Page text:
Increasingly the two men would start to disagree. One difference was how a communist revolution should take place: via rural peasants or urban workers. This was because of their different experiences.

Furthermore, Khrushchev was more open to reforms while Mao was a traditional Marxist-Leninist. Mao was unhappy with ‘peaceful coexistence’ with the Western democracies while Khrushchev considered Mao rash and might trigger a nuclear holocaust.

Even though both parties (and countries) remained allies officially, the cracks were starting to show.

The Sino-Soviet Split

In 1959, the signs of their disagreements started to show in public. Tibet rose against the China in an attempt to become independent. Soviet Union offered moral support to the Tibetan people, upsetting Mao.

In the 1960 Romanian Communist Party Congress meeting, the Chinese and Soviet delegations openly disagreed and argued in front of other Communist delegates.

During the 1962 Cuban Missile Crisis, Mao accused Khrushchev of giving in to the Americans when Khrushchev removed the missiles from Cuba. In retaliation, the Soviets backed India when China and India confronted each other along the Himalayan border in the Sino-Indian War of 1962.

By 1962, both sides had cut off diplomatic relations with each other. Despite having a ‘common enemy’ in the USA, the two Communist powers never reconciled, and it became a three-way standoff.

Neither Soviet Union nor China ever offered any help to each other to compete against the United States. Instead, they frequently took opposite sides.

In 1964, the Chinese detonated their first nuclear bomb. Relations between both countries were so bad that the Soviet Union even considered a pre-emptive nuclear strike to take out the Chinese testing site.   

Ironically, it was the American government that persuaded the Soviets not to destroy China’s nuclear test sites for fear of sparking a world war. The Americans still saw the Soviet Union as a greater threat and wanted China as a counterbalance.

As their relations worsened, both sides came to a war. In 1968, there was a border dispute in Xinjiang in western China. It led to an undeclared seven month long military conflict between the two powers. It was eventually resolved after a ceasefire, with no change in the border.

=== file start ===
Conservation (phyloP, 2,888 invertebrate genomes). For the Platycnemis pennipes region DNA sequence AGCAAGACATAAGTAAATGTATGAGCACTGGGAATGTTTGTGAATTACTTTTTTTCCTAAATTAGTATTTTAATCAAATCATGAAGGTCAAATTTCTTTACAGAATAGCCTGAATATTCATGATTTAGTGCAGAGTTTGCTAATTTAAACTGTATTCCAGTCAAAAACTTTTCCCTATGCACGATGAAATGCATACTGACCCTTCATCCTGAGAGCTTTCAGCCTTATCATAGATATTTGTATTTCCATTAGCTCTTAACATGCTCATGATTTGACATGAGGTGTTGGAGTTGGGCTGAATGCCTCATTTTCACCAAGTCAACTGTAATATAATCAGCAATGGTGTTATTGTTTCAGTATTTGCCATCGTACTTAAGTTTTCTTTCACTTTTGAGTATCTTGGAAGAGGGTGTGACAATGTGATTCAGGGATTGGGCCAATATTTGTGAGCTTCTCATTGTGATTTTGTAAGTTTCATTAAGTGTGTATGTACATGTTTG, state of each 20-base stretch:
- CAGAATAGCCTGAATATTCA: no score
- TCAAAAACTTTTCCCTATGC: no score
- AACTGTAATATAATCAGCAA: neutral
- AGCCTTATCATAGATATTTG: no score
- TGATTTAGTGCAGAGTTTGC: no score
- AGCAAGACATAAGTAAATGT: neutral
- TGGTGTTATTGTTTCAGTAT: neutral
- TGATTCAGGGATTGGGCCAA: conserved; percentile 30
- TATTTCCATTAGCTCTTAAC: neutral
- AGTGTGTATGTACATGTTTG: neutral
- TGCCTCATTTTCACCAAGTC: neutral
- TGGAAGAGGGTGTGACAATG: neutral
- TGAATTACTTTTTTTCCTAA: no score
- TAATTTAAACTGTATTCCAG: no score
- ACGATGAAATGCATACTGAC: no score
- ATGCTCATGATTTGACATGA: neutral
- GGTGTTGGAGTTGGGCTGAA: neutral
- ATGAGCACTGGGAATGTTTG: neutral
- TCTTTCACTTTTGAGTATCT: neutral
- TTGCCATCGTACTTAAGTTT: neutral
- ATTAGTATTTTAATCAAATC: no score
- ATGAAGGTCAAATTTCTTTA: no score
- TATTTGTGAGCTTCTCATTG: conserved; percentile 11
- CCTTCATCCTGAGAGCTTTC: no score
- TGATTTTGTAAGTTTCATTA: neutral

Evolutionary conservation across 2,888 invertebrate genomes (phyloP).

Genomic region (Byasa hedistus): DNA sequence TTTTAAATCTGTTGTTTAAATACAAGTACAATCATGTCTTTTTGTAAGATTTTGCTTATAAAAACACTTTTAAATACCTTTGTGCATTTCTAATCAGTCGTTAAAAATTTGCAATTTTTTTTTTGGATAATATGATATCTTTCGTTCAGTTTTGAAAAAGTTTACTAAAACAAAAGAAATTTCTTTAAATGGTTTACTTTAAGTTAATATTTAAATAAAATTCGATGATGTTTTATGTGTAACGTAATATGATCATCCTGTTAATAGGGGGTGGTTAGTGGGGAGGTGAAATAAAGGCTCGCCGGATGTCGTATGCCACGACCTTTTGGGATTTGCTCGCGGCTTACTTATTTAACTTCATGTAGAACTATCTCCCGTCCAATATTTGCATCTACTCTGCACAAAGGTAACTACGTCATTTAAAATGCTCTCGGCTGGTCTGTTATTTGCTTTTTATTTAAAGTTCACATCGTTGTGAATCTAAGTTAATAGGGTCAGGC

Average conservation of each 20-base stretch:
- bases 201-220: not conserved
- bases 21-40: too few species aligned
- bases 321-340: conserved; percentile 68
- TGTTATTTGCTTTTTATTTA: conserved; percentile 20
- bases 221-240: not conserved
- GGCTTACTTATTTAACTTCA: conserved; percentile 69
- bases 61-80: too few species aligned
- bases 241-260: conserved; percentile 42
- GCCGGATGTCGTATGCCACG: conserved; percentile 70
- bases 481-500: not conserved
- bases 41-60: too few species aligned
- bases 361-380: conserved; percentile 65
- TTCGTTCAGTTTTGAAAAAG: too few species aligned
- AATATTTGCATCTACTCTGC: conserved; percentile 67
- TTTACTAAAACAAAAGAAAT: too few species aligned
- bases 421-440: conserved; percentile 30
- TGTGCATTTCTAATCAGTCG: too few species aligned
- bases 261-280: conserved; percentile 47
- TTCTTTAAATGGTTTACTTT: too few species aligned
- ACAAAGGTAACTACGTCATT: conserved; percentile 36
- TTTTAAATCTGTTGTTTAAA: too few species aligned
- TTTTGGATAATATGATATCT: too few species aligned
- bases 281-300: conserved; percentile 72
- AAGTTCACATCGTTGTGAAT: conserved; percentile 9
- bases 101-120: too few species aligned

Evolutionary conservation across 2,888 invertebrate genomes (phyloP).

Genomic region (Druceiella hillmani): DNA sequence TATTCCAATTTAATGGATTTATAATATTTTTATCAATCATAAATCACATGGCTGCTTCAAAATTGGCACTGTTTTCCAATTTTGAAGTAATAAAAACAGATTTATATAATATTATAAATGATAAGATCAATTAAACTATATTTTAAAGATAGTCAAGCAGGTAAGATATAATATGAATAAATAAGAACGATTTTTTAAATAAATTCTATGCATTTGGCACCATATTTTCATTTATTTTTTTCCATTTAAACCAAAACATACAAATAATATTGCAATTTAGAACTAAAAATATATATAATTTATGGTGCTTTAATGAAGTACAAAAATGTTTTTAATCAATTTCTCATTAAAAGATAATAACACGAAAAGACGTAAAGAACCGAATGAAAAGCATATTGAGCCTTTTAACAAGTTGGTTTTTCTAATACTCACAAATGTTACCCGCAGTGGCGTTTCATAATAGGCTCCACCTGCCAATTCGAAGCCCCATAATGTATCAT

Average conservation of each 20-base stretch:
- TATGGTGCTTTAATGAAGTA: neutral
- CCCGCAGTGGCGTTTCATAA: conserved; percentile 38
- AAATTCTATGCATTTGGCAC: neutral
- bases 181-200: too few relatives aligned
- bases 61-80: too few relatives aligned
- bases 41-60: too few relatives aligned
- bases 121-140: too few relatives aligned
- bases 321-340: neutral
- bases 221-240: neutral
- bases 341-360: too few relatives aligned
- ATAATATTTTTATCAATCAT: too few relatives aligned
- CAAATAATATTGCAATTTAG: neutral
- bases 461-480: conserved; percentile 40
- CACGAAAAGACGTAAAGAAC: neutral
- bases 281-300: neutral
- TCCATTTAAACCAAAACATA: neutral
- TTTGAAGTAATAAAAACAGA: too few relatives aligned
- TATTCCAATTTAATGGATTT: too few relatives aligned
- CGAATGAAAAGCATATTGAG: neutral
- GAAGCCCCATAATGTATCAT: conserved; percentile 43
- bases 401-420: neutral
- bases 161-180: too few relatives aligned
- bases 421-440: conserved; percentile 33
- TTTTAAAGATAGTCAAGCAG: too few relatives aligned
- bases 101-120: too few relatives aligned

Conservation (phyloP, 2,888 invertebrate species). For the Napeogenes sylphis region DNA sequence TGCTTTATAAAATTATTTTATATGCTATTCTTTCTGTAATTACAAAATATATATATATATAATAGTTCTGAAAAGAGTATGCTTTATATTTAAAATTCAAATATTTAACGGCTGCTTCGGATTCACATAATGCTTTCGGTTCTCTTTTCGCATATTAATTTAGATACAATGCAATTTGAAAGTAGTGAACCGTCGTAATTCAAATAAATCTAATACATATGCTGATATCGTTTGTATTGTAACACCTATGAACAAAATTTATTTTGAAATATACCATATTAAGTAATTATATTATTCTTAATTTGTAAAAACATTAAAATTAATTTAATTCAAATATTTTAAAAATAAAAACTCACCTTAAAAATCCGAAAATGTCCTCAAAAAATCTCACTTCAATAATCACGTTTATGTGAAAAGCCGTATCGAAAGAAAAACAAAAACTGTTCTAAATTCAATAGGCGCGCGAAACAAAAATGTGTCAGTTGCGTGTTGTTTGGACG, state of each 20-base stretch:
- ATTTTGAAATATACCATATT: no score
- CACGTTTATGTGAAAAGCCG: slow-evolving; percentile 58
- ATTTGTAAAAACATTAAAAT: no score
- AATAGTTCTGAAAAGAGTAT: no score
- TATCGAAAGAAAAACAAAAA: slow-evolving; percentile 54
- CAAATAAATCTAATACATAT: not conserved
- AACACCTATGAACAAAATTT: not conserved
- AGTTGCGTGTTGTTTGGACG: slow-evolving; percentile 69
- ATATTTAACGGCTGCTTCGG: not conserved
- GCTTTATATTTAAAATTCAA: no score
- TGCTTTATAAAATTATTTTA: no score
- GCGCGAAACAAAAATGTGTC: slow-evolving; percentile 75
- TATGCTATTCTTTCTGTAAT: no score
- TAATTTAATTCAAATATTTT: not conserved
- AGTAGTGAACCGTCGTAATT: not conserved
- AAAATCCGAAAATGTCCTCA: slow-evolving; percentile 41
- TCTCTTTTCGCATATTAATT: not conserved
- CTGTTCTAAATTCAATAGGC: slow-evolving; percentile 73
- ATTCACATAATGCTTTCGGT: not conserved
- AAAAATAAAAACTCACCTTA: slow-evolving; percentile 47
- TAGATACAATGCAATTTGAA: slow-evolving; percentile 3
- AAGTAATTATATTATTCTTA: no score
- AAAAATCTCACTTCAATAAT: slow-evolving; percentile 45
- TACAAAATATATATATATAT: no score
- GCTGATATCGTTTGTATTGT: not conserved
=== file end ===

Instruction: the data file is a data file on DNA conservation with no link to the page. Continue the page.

Reconciliation

Tensions between the two powers continued throughout the 1970s. It was not until Deng Xiaoping’s accession into power in 1978 after Mao’s death in 1976 that relations between the two took a turn for the better.

Under Deng, China pursued pragmatic economic and foreign policy reforms. It abandoned Mao’s ideological battles and the dogmatic divide between the two sides became irrelevant.

Relations were finally normalised when Gorbachev visited China in 1989. Two years later, the Soviet Union broke apart and the Cold War ended.

Impact of the Sino-Soviet Relationship

One major impact of the Sino-Soviet relationship can be seen during the Korean War. Stalin only blessed Kim Jong-il’s plan to invade South Korea after China turned communist. This was because the Chinese could directly help with the war effort. Thus, the cooperation between the two to spread Communism was partially responsible for the Korean War.

Also briefly mentioned is that the Sino-Soviet split paved the way for a better Sino-American relationship. This can be seen when Richard Nixon, the American President, established good relations with China to balance Soviet Union.

However, it was not mentioned that historians have also argued that the split forced the Soviets to also try to improve their relationship with USA. This is also because of the Soviet rivalry between themselves and the Chinese. Thus, détente between USA and USSR was also partially a consequence of this split.

I hope that the discussion of the Sino-Soviet split gives students a better recognition of the geopolitics during the Cold War and increases their understanding of it.